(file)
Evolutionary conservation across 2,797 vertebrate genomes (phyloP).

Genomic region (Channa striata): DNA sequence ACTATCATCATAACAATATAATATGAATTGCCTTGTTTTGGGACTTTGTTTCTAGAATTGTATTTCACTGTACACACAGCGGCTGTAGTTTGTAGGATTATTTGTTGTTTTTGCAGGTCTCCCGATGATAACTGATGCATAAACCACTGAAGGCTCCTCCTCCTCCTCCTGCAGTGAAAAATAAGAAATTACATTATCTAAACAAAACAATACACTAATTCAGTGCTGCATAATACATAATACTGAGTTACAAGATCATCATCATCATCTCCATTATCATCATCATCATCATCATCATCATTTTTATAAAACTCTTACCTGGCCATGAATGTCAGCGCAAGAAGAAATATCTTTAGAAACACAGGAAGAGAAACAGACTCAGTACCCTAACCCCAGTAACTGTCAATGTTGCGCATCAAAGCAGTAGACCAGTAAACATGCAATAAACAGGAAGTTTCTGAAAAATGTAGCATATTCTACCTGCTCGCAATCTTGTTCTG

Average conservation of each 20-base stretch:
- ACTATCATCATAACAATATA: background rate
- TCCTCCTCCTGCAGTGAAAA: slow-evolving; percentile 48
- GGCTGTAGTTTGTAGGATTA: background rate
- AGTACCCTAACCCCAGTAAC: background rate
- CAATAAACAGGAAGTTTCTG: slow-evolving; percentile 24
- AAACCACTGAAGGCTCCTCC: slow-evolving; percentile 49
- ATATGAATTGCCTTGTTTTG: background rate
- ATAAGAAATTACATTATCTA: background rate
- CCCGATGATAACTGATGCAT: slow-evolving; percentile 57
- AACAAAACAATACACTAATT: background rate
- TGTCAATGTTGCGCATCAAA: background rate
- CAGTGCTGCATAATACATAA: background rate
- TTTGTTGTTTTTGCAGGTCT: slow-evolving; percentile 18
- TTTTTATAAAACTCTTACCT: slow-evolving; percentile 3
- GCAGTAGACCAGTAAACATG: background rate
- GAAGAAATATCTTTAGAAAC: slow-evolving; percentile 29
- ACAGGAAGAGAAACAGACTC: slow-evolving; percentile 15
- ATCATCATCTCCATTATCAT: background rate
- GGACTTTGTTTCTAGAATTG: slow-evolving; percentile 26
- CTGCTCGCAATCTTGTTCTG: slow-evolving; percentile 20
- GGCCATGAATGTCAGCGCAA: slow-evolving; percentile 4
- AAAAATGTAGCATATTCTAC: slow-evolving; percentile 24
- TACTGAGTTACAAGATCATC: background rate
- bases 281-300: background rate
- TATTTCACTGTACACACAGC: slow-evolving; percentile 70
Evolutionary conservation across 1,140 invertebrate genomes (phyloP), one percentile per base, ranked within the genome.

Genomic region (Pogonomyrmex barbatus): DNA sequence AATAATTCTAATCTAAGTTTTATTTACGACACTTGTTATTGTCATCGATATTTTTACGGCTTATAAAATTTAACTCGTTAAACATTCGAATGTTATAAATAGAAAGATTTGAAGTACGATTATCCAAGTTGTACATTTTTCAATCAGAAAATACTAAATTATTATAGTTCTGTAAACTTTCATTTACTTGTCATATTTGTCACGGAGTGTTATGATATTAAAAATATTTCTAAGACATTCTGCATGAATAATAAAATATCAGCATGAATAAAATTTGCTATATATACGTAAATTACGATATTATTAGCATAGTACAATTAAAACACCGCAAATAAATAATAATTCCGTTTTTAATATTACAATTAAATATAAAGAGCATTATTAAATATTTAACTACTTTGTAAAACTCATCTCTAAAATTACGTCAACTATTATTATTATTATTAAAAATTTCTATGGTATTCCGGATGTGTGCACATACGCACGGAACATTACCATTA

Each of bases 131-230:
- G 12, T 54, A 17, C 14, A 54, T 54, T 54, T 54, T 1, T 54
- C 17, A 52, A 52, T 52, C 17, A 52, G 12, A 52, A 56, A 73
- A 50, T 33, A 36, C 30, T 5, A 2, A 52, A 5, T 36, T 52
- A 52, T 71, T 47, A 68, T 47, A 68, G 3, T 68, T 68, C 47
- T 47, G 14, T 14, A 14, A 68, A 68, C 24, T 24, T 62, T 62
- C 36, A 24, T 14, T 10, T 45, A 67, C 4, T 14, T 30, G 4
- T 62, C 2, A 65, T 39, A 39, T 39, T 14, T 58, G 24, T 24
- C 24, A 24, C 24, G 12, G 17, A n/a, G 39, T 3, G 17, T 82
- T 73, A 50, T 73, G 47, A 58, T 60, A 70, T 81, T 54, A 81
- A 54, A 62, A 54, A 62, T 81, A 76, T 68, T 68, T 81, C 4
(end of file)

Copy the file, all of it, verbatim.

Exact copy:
Evolutionary conservation across 2,797 vertebrate genomes (phyloP).

Genomic region (Channa striata): DNA sequence ACTATCATCATAACAATATAATATGAATTGCCTTGTTTTGGGACTTTGTTTCTAGAATTGTATTTCACTGTACACACAGCGGCTGTAGTTTGTAGGATTATTTGTTGTTTTTGCAGGTCTCCCGATGATAACTGATGCATAAACCACTGAAGGCTCCTCCTCCTCCTCCTGCAGTGAAAAATAAGAAATTACATTATCTAAACAAAACAATACACTAATTCAGTGCTGCATAATACATAATACTGAGTTACAAGATCATCATCATCATCTCCATTATCATCATCATCATCATCATCATCATTTTTATAAAACTCTTACCTGGCCATGAATGTCAGCGCAAGAAGAAATATCTTTAGAAACACAGGAAGAGAAACAGACTCAGTACCCTAACCCCAGTAACTGTCAATGTTGCGCATCAAAGCAGTAGACCAGTAAACATGCAATAAACAGGAAGTTTCTGAAAAATGTAGCATATTCTACCTGCTCGCAATCTTGTTCTG

Average conservation of each 20-base stretch:
- ACTATCATCATAACAATATA: background rate
- TCCTCCTCCTGCAGTGAAAA: slow-evolving; percentile 48
- GGCTGTAGTTTGTAGGATTA: background rate
- AGTACCCTAACCCCAGTAAC: background rate
- CAATAAACAGGAAGTTTCTG: slow-evolving; percentile 24
- AAACCACTGAAGGCTCCTCC: slow-evolving; percentile 49
- ATATGAATTGCCTTGTTTTG: background rate
- ATAAGAAATTACATTATCTA: background rate
- CCCGATGATAACTGATGCAT: slow-evolving; percentile 57
- AACAAAACAATACACTAATT: background rate
- TGTCAATGTTGCGCATCAAA: background rate
- CAGTGCTGCATAATACATAA: background rate
- TTTGTTGTTTTTGCAGGTCT: slow-evolving; percentile 18
- TTTTTATAAAACTCTTACCT: slow-evolving; percentile 3
- GCAGTAGACCAGTAAACATG: background rate
- GAAGAAATATCTTTAGAAAC: slow-evolving; percentile 29
- ACAGGAAGAGAAACAGACTC: slow-evolving; percentile 15
- ATCATCATCTCCATTATCAT: background rate
- GGACTTTGTTTCTAGAATTG: slow-evolving; percentile 26
- CTGCTCGCAATCTTGTTCTG: slow-evolving; percentile 20
- GGCCATGAATGTCAGCGCAA: slow-evolving; percentile 4
- AAAAATGTAGCATATTCTAC: slow-evolving; percentile 24
- TACTGAGTTACAAGATCATC: background rate
- bases 281-300: background rate
- TATTTCACTGTACACACAGC: slow-evolving; percentile 70
Evolutionary conservation across 1,140 invertebrate genomes (phyloP), one percentile per base, ranked within the genome.

Genomic region (Pogonomyrmex barbatus): DNA sequence AATAATTCTAATCTAAGTTTTATTTACGACACTTGTTATTGTCATCGATATTTTTACGGCTTATAAAATTTAACTCGTTAAACATTCGAATGTTATAAATAGAAAGATTTGAAGTACGATTATCCAAGTTGTACATTTTTCAATCAGAAAATACTAAATTATTATAGTTCTGTAAACTTTCATTTACTTGTCATATTTGTCACGGAGTGTTATGATATTAAAAATATTTCTAAGACATTCTGCATGAATAATAAAATATCAGCATGAATAAAATTTGCTATATATACGTAAATTACGATATTATTAGCATAGTACAATTAAAACACCGCAAATAAATAATAATTCCGTTTTTAATATTACAATTAAATATAAAGAGCATTATTAAATATTTAACTACTTTGTAAAACTCATCTCTAAAATTACGTCAACTATTATTATTATTATTAAAAATTTCTATGGTATTCCGGATGTGTGCACATACGCACGGAACATTACCATTA

Each of bases 131-230:
- G 12, T 54, A 17, C 14, A 54, T 54, T 54, T 54, T 1, T 54
- C 17, A 52, A 52, T 52, C 17, A 52, G 12, A 52, A 56, A 73
- A 50, T 33, A 36, C 30, T 5, A 2, A 52, A 5, T 36, T 52
- A 52, T 71, T 47, A 68, T 47, A 68, G 3, T 68, T 68, C 47
- T 47, G 14, T 14, A 14, A 68, A 68, C 24, T 24, T 62, T 62
- C 36, A 24, T 14, T 10, T 45, A 67, C 4, T 14, T 30, G 4
- T 62, C 2, A 65, T 39, A 39, T 39, T 14, T 58, G 24, T 24
- C 24, A 24, C 24, G 12, G 17, A n/a, G 39, T 3, G 17, T 82
- T 73, A 50, T 73, G 47, A 58, T 60, A 70, T 81, T 54, A 81
- A 54, A 62, A 54, A 62, T 81, A 76, T 68, T 68, T 81, C 4